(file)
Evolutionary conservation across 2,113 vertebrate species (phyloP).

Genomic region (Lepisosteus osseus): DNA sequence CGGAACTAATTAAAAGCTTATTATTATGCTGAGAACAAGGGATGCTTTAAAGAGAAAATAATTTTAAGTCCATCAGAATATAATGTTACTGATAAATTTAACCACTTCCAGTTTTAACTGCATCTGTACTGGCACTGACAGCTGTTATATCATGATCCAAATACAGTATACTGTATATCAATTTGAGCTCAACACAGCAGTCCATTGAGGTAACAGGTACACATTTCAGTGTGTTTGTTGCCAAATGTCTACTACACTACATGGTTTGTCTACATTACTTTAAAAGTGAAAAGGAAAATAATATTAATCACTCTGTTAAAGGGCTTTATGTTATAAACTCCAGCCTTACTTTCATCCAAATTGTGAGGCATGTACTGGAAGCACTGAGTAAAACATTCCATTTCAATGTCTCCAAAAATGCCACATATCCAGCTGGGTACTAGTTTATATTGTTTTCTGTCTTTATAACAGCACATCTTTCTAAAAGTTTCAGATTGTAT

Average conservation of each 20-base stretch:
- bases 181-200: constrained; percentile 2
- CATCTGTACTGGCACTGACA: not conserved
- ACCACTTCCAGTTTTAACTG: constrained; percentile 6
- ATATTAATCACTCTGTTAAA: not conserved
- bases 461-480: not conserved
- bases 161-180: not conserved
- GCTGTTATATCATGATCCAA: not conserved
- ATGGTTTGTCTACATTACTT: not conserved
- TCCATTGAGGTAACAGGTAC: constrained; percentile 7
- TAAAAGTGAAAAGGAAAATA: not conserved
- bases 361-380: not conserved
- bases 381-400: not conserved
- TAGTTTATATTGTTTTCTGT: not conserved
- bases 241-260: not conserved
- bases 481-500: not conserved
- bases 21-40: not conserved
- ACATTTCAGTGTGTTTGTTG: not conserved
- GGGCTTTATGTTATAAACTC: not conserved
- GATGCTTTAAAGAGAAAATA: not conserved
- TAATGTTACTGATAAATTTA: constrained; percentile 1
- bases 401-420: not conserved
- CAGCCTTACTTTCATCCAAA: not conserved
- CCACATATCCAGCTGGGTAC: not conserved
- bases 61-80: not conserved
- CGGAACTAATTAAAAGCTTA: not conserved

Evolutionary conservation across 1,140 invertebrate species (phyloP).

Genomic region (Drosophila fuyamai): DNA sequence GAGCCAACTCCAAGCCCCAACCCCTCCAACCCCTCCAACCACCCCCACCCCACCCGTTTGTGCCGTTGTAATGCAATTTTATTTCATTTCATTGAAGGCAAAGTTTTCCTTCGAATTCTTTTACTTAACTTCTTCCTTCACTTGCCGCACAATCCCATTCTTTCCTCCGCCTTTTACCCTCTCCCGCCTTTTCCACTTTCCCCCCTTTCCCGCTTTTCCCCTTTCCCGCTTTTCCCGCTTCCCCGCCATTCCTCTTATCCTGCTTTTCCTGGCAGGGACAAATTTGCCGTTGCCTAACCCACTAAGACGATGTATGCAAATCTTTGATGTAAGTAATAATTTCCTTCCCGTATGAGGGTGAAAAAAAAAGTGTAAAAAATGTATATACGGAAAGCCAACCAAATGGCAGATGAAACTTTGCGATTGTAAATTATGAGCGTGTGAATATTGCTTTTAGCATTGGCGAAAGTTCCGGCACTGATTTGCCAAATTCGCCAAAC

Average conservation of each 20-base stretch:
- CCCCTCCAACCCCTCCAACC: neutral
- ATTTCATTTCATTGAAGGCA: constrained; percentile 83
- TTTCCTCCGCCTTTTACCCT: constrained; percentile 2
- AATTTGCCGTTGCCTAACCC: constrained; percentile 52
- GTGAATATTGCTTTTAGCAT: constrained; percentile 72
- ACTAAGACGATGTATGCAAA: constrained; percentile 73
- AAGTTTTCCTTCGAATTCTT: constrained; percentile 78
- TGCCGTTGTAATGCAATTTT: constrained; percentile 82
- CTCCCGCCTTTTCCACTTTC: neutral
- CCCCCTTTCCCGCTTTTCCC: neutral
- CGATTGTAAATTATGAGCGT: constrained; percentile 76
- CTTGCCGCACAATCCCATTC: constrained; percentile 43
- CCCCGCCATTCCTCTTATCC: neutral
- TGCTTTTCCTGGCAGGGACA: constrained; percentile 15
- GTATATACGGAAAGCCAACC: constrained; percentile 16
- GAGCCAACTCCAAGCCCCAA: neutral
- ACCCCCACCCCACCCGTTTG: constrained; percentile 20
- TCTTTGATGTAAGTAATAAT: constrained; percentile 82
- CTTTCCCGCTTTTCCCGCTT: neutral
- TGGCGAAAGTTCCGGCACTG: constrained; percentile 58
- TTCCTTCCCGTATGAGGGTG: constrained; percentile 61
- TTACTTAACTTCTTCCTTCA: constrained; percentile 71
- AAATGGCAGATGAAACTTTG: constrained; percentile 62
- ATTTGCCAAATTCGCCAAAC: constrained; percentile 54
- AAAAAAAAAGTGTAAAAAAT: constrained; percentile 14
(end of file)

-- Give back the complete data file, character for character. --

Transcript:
Evolutionary conservation across 2,113 vertebrate species (phyloP).

Genomic region (Lepisosteus osseus): DNA sequence CGGAACTAATTAAAAGCTTATTATTATGCTGAGAACAAGGGATGCTTTAAAGAGAAAATAATTTTAAGTCCATCAGAATATAATGTTACTGATAAATTTAACCACTTCCAGTTTTAACTGCATCTGTACTGGCACTGACAGCTGTTATATCATGATCCAAATACAGTATACTGTATATCAATTTGAGCTCAACACAGCAGTCCATTGAGGTAACAGGTACACATTTCAGTGTGTTTGTTGCCAAATGTCTACTACACTACATGGTTTGTCTACATTACTTTAAAAGTGAAAAGGAAAATAATATTAATCACTCTGTTAAAGGGCTTTATGTTATAAACTCCAGCCTTACTTTCATCCAAATTGTGAGGCATGTACTGGAAGCACTGAGTAAAACATTCCATTTCAATGTCTCCAAAAATGCCACATATCCAGCTGGGTACTAGTTTATATTGTTTTCTGTCTTTATAACAGCACATCTTTCTAAAAGTTTCAGATTGTAT

Average conservation of each 20-base stretch:
- bases 181-200: constrained; percentile 2
- CATCTGTACTGGCACTGACA: not conserved
- ACCACTTCCAGTTTTAACTG: constrained; percentile 6
- ATATTAATCACTCTGTTAAA: not conserved
- bases 461-480: not conserved
- bases 161-180: not conserved
- GCTGTTATATCATGATCCAA: not conserved
- ATGGTTTGTCTACATTACTT: not conserved
- TCCATTGAGGTAACAGGTAC: constrained; percentile 7
- TAAAAGTGAAAAGGAAAATA: not conserved
- bases 361-380: not conserved
- bases 381-400: not conserved
- TAGTTTATATTGTTTTCTGT: not conserved
- bases 241-260: not conserved
- bases 481-500: not conserved
- bases 21-40: not conserved
- ACATTTCAGTGTGTTTGTTG: not conserved
- GGGCTTTATGTTATAAACTC: not conserved
- GATGCTTTAAAGAGAAAATA: not conserved
- TAATGTTACTGATAAATTTA: constrained; percentile 1
- bases 401-420: not conserved
- CAGCCTTACTTTCATCCAAA: not conserved
- CCACATATCCAGCTGGGTAC: not conserved
- bases 61-80: not conserved
- CGGAACTAATTAAAAGCTTA: not conserved

Evolutionary conservation across 1,140 invertebrate species (phyloP).

Genomic region (Drosophila fuyamai): DNA sequence GAGCCAACTCCAAGCCCCAACCCCTCCAACCCCTCCAACCACCCCCACCCCACCCGTTTGTGCCGTTGTAATGCAATTTTATTTCATTTCATTGAAGGCAAAGTTTTCCTTCGAATTCTTTTACTTAACTTCTTCCTTCACTTGCCGCACAATCCCATTCTTTCCTCCGCCTTTTACCCTCTCCCGCCTTTTCCACTTTCCCCCCTTTCCCGCTTTTCCCCTTTCCCGCTTTTCCCGCTTCCCCGCCATTCCTCTTATCCTGCTTTTCCTGGCAGGGACAAATTTGCCGTTGCCTAACCCACTAAGACGATGTATGCAAATCTTTGATGTAAGTAATAATTTCCTTCCCGTATGAGGGTGAAAAAAAAAGTGTAAAAAATGTATATACGGAAAGCCAACCAAATGGCAGATGAAACTTTGCGATTGTAAATTATGAGCGTGTGAATATTGCTTTTAGCATTGGCGAAAGTTCCGGCACTGATTTGCCAAATTCGCCAAAC

Average conservation of each 20-base stretch:
- CCCCTCCAACCCCTCCAACC: neutral
- ATTTCATTTCATTGAAGGCA: constrained; percentile 83
- TTTCCTCCGCCTTTTACCCT: constrained; percentile 2
- AATTTGCCGTTGCCTAACCC: constrained; percentile 52
- GTGAATATTGCTTTTAGCAT: constrained; percentile 72
- ACTAAGACGATGTATGCAAA: constrained; percentile 73
- AAGTTTTCCTTCGAATTCTT: constrained; percentile 78
- TGCCGTTGTAATGCAATTTT: constrained; percentile 82
- CTCCCGCCTTTTCCACTTTC: neutral
- CCCCCTTTCCCGCTTTTCCC: neutral
- CGATTGTAAATTATGAGCGT: constrained; percentile 76
- CTTGCCGCACAATCCCATTC: constrained; percentile 43
- CCCCGCCATTCCTCTTATCC: neutral
- TGCTTTTCCTGGCAGGGACA: constrained; percentile 15
- GTATATACGGAAAGCCAACC: constrained; percentile 16
- GAGCCAACTCCAAGCCCCAA: neutral
- ACCCCCACCCCACCCGTTTG: constrained; percentile 20
- TCTTTGATGTAAGTAATAAT: constrained; percentile 82
- CTTTCCCGCTTTTCCCGCTT: neutral
- TGGCGAAAGTTCCGGCACTG: constrained; percentile 58
- TTCCTTCCCGTATGAGGGTG: constrained; percentile 61
- TTACTTAACTTCTTCCTTCA: constrained; percentile 71
- AAATGGCAGATGAAACTTTG: constrained; percentile 62
- ATTTGCCAAATTCGCCAAAC: constrained; percentile 54
- AAAAAAAAAGTGTAAAAAAT: constrained; percentile 14